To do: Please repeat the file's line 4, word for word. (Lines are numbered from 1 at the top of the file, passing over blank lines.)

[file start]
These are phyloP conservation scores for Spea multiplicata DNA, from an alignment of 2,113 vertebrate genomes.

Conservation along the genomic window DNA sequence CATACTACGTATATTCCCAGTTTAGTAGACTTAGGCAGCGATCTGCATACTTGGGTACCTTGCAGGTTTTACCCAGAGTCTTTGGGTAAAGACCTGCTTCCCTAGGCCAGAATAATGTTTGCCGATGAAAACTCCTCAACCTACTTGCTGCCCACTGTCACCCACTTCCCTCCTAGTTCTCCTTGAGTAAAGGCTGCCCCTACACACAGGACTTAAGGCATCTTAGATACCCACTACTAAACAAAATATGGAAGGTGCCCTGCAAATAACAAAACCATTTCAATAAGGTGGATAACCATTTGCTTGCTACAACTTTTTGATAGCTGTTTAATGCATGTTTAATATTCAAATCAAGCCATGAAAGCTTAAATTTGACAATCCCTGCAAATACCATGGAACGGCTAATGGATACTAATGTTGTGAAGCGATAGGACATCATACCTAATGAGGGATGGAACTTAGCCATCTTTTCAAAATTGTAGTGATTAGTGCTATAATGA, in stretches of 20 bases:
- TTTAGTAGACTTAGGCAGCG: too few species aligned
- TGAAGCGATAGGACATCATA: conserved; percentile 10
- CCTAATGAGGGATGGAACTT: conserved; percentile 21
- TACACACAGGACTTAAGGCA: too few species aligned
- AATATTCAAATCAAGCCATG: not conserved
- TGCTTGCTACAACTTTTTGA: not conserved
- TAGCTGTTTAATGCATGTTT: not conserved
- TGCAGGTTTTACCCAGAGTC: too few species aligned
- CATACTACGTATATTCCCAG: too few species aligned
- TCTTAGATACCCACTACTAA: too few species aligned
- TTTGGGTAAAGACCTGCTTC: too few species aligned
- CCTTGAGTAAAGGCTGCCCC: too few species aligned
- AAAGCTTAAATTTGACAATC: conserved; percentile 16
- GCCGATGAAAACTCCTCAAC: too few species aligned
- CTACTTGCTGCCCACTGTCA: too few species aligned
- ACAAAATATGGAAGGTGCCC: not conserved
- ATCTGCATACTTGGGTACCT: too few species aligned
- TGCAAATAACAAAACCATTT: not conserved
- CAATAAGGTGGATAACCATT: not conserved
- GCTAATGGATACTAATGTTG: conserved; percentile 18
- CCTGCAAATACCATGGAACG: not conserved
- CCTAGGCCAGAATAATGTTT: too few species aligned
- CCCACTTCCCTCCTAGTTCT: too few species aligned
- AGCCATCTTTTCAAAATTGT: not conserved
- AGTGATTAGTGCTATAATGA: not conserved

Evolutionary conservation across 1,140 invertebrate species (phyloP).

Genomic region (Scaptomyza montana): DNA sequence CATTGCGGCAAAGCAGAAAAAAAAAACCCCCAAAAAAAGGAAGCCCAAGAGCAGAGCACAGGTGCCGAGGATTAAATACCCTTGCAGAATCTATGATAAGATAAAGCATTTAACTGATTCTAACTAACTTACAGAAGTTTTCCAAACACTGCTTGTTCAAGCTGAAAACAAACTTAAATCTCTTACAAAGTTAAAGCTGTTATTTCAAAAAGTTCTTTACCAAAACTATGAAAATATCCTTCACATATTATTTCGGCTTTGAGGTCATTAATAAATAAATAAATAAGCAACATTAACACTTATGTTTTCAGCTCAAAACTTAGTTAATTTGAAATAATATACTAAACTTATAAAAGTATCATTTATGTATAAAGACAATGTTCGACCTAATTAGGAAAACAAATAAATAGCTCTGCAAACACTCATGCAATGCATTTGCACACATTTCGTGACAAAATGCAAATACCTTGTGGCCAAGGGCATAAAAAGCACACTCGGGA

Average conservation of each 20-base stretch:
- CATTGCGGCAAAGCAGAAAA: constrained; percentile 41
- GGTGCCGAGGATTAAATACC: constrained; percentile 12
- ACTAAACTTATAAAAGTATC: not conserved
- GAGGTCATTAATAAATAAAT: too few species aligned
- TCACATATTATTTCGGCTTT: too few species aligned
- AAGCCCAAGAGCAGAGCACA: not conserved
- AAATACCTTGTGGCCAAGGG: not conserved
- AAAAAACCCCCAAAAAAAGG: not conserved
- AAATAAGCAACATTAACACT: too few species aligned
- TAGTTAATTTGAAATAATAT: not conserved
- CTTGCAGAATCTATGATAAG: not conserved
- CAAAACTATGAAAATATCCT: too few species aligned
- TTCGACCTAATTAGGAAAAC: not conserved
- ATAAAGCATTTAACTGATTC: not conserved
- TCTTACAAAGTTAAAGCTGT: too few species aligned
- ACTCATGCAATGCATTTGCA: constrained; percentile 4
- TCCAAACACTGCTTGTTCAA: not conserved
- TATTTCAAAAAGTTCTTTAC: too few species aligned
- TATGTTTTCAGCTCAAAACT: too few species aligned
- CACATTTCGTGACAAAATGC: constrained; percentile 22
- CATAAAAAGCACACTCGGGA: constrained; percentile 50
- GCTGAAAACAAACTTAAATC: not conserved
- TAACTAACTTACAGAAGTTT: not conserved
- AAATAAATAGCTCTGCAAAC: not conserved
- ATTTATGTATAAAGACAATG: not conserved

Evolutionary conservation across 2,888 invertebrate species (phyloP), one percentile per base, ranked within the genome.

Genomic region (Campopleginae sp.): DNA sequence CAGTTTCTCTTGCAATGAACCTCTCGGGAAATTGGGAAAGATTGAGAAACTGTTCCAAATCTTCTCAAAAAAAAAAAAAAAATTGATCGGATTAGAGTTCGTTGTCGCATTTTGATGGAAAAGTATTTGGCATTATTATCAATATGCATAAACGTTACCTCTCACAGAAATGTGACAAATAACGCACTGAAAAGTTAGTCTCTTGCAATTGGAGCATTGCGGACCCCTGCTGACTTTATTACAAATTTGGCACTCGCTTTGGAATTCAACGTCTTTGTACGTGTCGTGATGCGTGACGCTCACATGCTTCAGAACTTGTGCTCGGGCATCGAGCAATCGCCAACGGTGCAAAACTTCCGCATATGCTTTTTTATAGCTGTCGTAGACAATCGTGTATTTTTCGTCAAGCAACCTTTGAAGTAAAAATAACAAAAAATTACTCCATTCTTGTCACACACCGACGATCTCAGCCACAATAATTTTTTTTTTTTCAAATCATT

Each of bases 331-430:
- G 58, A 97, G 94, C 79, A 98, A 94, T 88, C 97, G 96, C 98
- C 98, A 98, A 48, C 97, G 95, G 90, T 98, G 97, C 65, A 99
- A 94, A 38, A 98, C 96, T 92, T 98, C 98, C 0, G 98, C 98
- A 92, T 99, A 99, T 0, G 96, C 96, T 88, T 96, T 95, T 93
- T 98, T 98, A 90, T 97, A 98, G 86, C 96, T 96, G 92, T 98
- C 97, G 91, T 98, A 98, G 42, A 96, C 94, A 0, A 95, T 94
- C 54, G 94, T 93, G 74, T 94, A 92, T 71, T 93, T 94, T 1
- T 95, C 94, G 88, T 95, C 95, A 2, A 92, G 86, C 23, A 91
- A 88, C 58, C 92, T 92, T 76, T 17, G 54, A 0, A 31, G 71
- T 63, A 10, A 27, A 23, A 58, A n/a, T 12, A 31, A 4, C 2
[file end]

- TGAAGCGATAGGACATCATA: conserved; percentile 10